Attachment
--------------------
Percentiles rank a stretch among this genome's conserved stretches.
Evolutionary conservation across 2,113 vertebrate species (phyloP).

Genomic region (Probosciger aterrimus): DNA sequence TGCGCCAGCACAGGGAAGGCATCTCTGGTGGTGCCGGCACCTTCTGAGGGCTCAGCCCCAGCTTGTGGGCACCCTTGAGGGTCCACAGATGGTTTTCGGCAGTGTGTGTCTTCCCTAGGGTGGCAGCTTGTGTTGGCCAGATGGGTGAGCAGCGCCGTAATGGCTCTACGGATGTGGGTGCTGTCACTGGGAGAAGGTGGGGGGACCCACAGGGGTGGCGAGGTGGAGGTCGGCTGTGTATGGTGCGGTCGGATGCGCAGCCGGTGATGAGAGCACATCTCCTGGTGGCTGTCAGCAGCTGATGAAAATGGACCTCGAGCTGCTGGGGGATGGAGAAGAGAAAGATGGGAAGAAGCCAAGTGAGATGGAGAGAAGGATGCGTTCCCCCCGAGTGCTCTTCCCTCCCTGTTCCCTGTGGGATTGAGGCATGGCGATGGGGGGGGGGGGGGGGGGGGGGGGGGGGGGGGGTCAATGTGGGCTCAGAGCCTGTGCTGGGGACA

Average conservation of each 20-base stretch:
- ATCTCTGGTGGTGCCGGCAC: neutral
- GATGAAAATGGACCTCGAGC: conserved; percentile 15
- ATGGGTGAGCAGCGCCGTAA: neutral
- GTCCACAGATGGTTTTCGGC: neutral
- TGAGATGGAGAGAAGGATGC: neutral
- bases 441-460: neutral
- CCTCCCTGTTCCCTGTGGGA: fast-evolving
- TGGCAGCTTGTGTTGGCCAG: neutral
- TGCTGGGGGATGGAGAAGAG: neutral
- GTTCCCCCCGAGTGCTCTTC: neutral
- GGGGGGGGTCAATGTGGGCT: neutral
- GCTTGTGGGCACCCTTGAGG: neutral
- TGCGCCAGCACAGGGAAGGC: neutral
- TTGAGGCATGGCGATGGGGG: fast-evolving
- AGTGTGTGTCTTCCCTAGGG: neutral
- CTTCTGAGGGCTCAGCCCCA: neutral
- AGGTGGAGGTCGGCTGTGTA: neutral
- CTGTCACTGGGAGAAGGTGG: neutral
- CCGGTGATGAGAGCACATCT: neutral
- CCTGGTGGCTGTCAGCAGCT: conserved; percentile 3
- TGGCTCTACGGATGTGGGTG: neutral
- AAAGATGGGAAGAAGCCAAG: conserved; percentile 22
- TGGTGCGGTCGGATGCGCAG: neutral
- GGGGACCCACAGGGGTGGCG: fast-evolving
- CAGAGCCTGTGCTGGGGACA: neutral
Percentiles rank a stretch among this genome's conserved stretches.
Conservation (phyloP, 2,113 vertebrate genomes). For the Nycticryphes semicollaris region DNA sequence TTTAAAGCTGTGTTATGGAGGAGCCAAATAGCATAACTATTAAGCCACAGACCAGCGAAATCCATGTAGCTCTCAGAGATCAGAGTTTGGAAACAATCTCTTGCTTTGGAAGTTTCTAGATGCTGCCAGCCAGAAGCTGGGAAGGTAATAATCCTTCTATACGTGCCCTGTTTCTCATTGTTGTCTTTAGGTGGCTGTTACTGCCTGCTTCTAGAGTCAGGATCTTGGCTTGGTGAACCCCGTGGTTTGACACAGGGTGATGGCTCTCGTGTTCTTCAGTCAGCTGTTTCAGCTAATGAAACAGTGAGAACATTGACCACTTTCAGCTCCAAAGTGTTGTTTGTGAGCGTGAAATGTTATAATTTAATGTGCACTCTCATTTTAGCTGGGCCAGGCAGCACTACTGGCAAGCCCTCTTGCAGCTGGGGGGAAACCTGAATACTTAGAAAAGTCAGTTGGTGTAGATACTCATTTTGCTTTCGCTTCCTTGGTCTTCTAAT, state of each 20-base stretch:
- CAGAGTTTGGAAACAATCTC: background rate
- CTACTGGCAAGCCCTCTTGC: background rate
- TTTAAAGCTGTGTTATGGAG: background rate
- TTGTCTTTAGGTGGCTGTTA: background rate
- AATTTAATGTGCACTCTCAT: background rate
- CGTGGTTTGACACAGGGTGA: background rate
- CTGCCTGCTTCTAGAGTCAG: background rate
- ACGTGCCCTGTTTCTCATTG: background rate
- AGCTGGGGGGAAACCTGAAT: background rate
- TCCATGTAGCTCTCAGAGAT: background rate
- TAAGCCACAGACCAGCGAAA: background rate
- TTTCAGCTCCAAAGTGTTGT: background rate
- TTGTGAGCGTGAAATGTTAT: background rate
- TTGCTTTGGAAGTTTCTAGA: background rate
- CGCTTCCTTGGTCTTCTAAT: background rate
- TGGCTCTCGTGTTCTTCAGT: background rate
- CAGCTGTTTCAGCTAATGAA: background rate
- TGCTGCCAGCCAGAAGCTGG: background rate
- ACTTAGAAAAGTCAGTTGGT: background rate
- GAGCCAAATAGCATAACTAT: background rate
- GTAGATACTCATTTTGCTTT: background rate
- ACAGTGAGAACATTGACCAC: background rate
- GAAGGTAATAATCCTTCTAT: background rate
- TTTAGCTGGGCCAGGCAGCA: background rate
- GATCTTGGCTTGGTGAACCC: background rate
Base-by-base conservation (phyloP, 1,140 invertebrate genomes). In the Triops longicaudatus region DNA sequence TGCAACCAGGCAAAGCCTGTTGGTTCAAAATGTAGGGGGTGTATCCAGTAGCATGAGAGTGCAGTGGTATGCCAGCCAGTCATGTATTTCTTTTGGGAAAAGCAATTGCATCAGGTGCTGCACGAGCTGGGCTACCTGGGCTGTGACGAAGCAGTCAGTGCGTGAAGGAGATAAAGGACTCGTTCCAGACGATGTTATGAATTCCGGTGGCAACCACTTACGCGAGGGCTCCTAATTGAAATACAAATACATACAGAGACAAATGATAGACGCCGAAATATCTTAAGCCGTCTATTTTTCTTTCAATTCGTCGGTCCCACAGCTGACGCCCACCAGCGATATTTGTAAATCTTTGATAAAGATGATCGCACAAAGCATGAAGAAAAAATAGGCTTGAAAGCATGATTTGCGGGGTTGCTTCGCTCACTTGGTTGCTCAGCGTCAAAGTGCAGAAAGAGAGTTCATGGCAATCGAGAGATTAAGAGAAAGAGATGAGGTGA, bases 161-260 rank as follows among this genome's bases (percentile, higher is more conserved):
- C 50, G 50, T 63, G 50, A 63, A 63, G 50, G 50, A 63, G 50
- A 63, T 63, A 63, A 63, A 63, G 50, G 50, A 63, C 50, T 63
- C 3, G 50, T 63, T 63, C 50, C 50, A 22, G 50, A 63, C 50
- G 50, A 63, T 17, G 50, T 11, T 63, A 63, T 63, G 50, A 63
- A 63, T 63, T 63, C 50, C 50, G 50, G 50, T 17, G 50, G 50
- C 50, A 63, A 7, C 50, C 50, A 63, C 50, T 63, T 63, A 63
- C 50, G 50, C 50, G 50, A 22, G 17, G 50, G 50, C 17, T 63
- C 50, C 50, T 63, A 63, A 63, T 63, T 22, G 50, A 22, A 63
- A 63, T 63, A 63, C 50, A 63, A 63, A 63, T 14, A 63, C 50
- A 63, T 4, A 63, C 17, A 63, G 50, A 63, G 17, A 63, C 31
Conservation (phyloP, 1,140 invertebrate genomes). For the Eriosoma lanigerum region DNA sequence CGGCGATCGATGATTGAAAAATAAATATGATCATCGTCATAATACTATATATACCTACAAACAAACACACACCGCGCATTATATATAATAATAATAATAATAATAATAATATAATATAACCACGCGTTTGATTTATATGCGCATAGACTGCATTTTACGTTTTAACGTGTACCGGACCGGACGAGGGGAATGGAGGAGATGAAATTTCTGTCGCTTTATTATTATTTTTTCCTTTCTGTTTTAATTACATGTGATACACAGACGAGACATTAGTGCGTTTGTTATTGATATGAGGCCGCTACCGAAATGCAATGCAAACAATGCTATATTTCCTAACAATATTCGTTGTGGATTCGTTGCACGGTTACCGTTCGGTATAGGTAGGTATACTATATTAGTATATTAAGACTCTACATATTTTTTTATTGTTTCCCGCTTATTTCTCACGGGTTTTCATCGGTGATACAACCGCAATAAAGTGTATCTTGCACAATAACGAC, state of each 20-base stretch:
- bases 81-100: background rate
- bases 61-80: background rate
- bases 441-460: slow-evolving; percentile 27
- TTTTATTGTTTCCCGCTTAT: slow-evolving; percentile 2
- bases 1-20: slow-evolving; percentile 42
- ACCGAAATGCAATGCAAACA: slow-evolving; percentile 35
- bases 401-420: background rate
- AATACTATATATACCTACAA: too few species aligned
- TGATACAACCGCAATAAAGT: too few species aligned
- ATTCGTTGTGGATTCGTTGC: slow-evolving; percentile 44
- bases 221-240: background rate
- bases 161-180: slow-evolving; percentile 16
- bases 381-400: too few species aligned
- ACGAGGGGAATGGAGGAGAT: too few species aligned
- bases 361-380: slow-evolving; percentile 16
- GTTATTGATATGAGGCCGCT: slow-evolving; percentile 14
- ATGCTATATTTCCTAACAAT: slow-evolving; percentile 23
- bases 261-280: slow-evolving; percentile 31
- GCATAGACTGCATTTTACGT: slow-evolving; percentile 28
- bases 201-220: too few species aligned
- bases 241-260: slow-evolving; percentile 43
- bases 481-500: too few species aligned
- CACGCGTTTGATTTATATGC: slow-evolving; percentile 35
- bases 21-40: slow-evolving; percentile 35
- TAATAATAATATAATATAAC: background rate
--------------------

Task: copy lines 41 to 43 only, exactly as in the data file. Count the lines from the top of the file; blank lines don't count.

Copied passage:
- TCCATGTAGCTCTCAGAGAT: background rate
- TAAGCCACAGACCAGCGAAA: background rate
- TTTCAGCTCCAAAGTGTTGT: background rate